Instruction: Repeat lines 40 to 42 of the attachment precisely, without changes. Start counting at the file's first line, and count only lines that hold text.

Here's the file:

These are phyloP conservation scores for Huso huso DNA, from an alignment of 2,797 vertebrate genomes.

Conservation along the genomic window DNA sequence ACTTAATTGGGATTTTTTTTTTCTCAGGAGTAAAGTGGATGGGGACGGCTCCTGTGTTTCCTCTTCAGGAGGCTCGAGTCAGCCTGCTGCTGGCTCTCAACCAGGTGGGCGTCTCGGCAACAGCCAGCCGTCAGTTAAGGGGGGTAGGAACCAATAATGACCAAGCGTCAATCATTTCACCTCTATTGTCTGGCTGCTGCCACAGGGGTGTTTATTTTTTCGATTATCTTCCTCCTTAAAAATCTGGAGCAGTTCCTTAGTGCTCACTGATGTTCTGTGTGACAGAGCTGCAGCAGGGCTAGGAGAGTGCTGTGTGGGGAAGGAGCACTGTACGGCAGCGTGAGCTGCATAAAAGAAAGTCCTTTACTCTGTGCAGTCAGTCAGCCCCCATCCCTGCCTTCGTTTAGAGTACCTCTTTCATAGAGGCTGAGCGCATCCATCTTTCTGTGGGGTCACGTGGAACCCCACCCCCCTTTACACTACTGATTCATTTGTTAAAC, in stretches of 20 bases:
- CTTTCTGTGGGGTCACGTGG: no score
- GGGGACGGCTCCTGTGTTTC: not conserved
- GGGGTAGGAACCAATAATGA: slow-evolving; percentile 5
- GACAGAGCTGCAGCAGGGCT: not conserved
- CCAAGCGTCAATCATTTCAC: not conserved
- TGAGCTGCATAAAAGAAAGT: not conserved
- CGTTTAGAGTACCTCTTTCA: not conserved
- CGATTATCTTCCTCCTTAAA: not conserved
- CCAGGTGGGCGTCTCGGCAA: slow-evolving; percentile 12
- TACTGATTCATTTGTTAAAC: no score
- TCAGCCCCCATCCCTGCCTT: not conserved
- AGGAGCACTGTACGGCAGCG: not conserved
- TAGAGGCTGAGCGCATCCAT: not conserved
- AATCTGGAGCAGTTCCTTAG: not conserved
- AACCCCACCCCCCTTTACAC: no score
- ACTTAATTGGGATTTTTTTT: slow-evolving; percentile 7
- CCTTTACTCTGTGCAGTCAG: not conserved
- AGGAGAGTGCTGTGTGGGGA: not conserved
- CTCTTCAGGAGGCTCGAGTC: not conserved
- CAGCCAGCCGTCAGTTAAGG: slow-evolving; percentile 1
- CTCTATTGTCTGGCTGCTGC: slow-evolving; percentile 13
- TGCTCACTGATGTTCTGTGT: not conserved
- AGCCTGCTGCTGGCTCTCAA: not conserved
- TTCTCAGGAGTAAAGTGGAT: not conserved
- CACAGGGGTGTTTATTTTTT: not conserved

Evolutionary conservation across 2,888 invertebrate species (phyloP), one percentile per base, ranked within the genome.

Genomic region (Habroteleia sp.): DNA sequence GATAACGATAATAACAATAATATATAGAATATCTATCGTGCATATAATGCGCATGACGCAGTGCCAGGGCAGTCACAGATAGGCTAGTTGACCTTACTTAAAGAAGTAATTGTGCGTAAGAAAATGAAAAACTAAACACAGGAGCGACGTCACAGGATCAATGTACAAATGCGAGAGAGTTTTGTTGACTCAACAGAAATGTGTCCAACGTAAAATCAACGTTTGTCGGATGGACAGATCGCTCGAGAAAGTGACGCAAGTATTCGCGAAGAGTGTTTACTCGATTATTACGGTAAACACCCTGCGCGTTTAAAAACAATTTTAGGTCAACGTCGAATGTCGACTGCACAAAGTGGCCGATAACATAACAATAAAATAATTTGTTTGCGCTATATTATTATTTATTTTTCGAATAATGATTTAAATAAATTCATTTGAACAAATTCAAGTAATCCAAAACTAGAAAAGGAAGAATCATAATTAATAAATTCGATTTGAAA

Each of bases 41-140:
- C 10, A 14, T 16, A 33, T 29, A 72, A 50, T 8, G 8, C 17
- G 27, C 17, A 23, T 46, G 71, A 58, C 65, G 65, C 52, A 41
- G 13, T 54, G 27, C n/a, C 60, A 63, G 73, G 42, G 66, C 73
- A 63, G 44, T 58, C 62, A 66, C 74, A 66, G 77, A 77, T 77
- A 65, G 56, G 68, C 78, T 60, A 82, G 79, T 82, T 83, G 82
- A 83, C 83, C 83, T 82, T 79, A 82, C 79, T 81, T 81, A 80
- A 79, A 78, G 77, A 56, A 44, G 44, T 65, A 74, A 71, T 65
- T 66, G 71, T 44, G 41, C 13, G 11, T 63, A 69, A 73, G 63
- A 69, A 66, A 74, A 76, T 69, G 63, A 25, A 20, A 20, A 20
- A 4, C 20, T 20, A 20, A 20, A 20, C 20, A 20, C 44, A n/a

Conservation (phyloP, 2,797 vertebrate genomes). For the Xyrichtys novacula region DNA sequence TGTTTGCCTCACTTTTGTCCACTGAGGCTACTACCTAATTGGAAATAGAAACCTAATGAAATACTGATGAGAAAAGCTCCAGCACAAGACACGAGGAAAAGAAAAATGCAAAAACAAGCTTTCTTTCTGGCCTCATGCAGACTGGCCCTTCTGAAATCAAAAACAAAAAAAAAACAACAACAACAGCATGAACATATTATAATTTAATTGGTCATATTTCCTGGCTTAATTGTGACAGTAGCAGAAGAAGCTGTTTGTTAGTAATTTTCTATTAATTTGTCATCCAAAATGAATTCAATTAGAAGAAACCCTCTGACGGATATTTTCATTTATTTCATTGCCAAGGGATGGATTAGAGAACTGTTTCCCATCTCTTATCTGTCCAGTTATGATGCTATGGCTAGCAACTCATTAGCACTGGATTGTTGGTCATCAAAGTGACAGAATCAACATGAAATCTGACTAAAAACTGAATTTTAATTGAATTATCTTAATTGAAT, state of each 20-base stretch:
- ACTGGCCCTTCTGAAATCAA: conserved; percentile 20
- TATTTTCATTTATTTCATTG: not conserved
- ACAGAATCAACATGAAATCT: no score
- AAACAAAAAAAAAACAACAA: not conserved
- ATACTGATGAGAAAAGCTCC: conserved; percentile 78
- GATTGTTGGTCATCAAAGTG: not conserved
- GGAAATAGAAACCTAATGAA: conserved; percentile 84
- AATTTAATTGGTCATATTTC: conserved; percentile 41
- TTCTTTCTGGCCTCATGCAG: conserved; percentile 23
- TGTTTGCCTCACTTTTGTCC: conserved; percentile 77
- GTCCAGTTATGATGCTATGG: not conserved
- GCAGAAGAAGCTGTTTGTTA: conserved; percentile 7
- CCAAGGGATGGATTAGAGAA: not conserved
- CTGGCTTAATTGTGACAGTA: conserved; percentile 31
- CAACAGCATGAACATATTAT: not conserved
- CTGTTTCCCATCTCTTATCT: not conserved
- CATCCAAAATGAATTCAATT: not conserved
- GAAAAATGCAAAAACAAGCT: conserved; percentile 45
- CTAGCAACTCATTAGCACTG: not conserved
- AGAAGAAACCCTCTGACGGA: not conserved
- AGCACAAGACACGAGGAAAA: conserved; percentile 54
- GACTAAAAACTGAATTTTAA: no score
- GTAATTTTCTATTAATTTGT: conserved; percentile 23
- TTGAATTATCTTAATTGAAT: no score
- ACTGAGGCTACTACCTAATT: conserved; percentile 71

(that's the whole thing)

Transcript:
- A 4, C 20, T 20, A 20, A 20, A 20, C 20, A 20, C 44, A n/a

Conservation (phyloP, 2,797 vertebrate genomes). For the Xyrichtys novacula region DNA sequence TGTTTGCCTCACTTTTGTCCACTGAGGCTACTACCTAATTGGAAATAGAAACCTAATGAAATACTGATGAGAAAAGCTCCAGCACAAGACACGAGGAAAAGAAAAATGCAAAAACAAGCTTTCTTTCTGGCCTCATGCAGACTGGCCCTTCTGAAATCAAAAACAAAAAAAAAACAACAACAACAGCATGAACATATTATAATTTAATTGGTCATATTTCCTGGCTTAATTGTGACAGTAGCAGAAGAAGCTGTTTGTTAGTAATTTTCTATTAATTTGTCATCCAAAATGAATTCAATTAGAAGAAACCCTCTGACGGATATTTTCATTTATTTCATTGCCAAGGGATGGATTAGAGAACTGTTTCCCATCTCTTATCTGTCCAGTTATGATGCTATGGCTAGCAACTCATTAGCACTGGATTGTTGGTCATCAAAGTGACAGAATCAACATGAAATCTGACTAAAAACTGAATTTTAATTGAATTATCTTAATTGAAT, state of each 20-base stretch:
- ACTGGCCCTTCTGAAATCAA: conserved; percentile 20